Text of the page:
False promises

The SP government talks about the welfare of minorities and tries to garner their votes at election time.

Published:December 14, 2013 12:50 am

False promises

This refers to the editorial,‘A harsh winter’ (IE,December 6). It is really a shame that Uttar Pradesh’s Samajwadi Party government has done nothing to help citizens forced into relief camps after the recent spate of communal violence in the state. On one hand,it has done very little to punish the culprits who caused the riots in Muzaffarnagar,on the other,it has not been able to provide adequate safety for those staying in the relief camps. The SP government talks about the welfare of minorities and tries to garner their votes at election time. But it leaves them to fend for themselves at a time when they need both moral and material support from the government. This is the height of hypocrisy. Such a government should not remain in office for long.

— K. Ashok Kumar

Kolkata

The others

This refers to ‘”Victory” in the Valley’ by Syed Ata Hasnain (IE,December 11). I am disappointed by the writer’s contempt for surrendered militants. I know several people whom he calls “surrendered terrorists”. It is true that the state and Central governments have failed them. They are economically vulnerable. But right now,they are equally afraid of the military and militancy. Hasnain says they are all “with different shades of antipathy to the establishment”. But that is also true of the majority of Kashmiris for reasons known to everyone. So,what shall the end game be? To kill these “surrounded terrorists” or wait for their natural death? Only then will the Indian state trust us and declare “victory”. There seems to be a lack of faith in their reformation because they are the “other”.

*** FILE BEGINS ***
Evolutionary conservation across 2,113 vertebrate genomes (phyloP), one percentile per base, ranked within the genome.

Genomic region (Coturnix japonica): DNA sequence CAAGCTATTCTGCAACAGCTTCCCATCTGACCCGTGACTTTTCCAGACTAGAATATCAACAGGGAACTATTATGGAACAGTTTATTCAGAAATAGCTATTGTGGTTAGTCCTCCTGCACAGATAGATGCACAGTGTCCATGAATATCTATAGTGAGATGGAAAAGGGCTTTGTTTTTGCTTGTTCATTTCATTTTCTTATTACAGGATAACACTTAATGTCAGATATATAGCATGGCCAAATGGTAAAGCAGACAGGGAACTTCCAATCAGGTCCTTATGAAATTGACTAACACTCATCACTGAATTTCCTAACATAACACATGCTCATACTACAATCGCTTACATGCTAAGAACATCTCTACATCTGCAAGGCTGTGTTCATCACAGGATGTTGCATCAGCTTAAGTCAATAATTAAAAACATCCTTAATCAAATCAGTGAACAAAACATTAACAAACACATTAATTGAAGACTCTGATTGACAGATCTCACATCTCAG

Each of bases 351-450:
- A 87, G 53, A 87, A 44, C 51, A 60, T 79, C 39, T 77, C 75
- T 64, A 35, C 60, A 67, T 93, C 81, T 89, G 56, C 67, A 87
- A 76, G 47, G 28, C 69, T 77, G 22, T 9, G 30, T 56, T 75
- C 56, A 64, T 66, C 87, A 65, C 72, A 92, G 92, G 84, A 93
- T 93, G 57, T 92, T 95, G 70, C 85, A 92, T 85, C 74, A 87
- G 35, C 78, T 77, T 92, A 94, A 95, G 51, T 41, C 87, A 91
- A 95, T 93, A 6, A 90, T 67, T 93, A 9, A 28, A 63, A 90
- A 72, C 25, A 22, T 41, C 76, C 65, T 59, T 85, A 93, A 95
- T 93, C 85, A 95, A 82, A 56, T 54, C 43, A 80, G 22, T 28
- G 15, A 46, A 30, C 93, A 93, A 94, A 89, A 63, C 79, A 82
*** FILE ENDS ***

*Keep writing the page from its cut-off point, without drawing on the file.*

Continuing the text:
— Sajad Padder

Srinagar

Keeping up

The CBSE’s plan to introduce a financial literacy test for students from class eight to 10 (‘CBSE to conduct first-ever financial literacy test for students’ IE,December 13) is an excellent idea. It will ensure that classroom learning is linked to the monetary and financial scenario of the country. This will enable schoolchildren to get acquainted with the intricacies of the market and the working of financial institutions. Moreover,they might even develop a taste for economics. This type of real-world exposure is what the education system needs. It’ll also be great if schools are able to keep up with the times.

— Deepak Raj

Patna

A fine balance

This refers to the editorial ‘The Kabul test’ (IE,December 13). It is correct to assert that India’s Afghanistan policy is going to have to strike a delicate balance in the run up to and after the withdrawal of US forces. So far,our Af-Pak strategy has cut no ice. We have failed to convince Islamabad of India’s future role in maintaining peace in Afghanistan. Hamid Karzai is looking for support from India to deal with the likely resurgence of the Taliban and increased prominence of the Pakistan army. In view of the highly volatile situation on the ground,India ought to do its homework meticulously and develop a comprehensive policy towards the issue.

— S.K.Gupta

Panchkula

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